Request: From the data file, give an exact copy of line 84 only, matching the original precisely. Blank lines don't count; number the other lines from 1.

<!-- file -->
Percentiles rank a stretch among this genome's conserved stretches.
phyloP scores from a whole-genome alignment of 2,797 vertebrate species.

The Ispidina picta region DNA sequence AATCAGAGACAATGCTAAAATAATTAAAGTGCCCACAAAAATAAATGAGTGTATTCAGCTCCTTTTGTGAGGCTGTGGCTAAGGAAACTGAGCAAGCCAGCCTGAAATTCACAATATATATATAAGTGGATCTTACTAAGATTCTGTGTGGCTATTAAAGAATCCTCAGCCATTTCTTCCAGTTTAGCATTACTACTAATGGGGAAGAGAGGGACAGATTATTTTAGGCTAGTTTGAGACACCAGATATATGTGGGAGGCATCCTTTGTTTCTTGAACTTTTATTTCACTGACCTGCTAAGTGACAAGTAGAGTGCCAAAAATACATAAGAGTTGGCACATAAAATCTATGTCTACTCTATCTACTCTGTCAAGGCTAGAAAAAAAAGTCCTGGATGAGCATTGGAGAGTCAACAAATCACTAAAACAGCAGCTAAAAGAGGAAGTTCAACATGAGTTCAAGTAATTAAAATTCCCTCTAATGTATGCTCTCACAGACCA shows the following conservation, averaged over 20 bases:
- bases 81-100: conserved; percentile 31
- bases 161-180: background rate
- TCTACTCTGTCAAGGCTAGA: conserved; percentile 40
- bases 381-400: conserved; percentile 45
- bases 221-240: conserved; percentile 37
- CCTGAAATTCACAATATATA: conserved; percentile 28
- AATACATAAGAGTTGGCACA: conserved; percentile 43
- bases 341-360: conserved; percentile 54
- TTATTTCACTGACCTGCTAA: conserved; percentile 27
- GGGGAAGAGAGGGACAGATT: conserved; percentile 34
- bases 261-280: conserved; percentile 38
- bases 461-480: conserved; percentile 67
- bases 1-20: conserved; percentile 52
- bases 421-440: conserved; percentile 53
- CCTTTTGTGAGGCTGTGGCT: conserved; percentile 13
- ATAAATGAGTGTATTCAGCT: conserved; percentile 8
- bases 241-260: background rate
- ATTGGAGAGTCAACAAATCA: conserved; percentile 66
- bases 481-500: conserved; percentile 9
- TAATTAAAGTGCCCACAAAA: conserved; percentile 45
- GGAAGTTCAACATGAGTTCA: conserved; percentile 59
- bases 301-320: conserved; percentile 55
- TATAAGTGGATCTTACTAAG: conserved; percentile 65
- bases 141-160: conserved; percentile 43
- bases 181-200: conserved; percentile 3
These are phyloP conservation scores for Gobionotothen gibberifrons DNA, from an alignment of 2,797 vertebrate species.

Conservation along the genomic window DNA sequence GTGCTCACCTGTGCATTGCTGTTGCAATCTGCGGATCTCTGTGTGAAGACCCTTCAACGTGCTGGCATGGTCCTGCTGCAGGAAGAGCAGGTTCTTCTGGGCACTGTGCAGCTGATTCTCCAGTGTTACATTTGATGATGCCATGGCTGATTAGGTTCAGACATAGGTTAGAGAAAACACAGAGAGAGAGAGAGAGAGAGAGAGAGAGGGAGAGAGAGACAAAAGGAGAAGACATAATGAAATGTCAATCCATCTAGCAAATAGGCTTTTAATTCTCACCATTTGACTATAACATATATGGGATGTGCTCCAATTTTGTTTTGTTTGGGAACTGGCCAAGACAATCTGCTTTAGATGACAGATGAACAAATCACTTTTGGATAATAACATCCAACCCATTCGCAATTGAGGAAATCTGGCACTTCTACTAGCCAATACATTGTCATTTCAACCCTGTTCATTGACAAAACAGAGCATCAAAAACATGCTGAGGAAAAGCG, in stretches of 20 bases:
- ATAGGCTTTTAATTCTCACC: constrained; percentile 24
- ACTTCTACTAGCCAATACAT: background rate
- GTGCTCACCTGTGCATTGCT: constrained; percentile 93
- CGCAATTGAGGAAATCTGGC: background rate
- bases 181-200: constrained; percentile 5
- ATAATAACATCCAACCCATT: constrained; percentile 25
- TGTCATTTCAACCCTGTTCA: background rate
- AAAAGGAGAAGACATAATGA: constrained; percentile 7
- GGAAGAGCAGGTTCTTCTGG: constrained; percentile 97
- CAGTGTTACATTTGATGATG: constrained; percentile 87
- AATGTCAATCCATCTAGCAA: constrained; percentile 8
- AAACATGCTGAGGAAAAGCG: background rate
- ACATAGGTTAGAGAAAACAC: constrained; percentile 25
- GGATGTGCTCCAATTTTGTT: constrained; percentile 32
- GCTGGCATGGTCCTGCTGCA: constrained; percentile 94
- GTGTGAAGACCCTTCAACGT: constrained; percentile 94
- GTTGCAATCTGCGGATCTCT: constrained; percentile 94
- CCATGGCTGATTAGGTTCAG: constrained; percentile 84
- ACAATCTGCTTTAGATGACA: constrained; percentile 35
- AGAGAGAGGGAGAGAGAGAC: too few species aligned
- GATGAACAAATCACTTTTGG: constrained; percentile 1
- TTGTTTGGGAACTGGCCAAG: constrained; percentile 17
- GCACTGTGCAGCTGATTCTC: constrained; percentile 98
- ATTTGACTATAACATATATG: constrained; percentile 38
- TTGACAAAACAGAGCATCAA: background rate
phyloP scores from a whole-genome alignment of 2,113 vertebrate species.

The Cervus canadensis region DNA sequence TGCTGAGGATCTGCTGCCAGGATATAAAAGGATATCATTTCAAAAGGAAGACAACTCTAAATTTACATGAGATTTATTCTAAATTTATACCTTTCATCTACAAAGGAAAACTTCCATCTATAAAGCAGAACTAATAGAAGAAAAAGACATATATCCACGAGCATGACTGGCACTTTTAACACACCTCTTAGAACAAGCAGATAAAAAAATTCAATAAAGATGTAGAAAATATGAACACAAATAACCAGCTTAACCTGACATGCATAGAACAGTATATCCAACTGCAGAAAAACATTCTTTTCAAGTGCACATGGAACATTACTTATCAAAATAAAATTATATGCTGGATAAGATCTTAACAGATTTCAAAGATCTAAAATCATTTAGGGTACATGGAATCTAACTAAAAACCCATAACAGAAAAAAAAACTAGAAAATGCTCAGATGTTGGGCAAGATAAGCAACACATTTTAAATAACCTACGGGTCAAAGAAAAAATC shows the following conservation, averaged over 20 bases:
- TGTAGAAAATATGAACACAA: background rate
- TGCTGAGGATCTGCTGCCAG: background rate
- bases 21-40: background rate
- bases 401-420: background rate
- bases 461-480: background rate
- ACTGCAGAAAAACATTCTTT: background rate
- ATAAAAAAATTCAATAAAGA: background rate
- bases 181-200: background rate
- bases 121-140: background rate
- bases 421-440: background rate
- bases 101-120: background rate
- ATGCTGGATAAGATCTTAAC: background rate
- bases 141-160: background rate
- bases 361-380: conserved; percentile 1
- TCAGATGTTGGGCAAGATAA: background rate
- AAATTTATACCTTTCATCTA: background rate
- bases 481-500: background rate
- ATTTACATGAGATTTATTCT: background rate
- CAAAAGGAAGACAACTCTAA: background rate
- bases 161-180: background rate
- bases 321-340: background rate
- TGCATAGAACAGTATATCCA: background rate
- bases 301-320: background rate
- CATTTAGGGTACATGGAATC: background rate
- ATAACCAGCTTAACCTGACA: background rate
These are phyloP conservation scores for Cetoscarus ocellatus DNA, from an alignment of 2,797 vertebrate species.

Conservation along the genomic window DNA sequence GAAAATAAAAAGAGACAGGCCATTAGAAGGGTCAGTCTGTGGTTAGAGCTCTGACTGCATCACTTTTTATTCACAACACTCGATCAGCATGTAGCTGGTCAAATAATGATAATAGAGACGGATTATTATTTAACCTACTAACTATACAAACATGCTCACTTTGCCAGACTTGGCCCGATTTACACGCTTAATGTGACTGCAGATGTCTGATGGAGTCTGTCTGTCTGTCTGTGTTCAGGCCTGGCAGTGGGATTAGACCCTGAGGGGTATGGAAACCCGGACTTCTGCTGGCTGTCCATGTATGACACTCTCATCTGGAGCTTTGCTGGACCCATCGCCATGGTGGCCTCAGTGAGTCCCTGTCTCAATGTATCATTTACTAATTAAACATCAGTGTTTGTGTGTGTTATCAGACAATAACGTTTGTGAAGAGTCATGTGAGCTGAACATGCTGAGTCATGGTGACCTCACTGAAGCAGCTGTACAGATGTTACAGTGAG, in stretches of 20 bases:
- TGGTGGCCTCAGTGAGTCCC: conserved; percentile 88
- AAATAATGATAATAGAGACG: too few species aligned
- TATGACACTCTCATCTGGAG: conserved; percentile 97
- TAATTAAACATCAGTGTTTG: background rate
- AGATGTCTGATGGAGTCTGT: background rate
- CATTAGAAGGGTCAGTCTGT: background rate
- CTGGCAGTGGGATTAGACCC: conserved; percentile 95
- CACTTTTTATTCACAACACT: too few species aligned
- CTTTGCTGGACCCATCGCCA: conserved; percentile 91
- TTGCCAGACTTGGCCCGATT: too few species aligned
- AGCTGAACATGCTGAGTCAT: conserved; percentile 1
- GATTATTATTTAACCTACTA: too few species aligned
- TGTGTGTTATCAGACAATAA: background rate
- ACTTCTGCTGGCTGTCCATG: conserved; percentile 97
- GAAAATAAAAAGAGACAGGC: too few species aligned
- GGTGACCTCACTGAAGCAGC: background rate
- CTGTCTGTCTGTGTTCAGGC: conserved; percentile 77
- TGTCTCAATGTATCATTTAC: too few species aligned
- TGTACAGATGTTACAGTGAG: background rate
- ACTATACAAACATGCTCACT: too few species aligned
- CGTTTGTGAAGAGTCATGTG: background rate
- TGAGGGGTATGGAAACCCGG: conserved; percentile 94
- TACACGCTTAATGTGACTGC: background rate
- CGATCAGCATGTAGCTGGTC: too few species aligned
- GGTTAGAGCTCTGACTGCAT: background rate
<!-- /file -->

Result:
Conservation along the genomic window DNA sequence GAAAATAAAAAGAGACAGGCCATTAGAAGGGTCAGTCTGTGGTTAGAGCTCTGACTGCATCACTTTTTATTCACAACACTCGATCAGCATGTAGCTGGTCAAATAATGATAATAGAGACGGATTATTATTTAACCTACTAACTATACAAACATGCTCACTTTGCCAGACTTGGCCCGATTTACACGCTTAATGTGACTGCAGATGTCTGATGGAGTCTGTCTGTCTGTCTGTGTTCAGGCCTGGCAGTGGGATTAGACCCTGAGGGGTATGGAAACCCGGACTTCTGCTGGCTGTCCATGTATGACACTCTCATCTGGAGCTTTGCTGGACCCATCGCCATGGTGGCCTCAGTGAGTCCCTGTCTCAATGTATCATTTACTAATTAAACATCAGTGTTTGTGTGTGTTATCAGACAATAACGTTTGTGAAGAGTCATGTGAGCTGAACATGCTGAGTCATGGTGACCTCACTGAAGCAGCTGTACAGATGTTACAGTGAG, in stretches of 20 bases: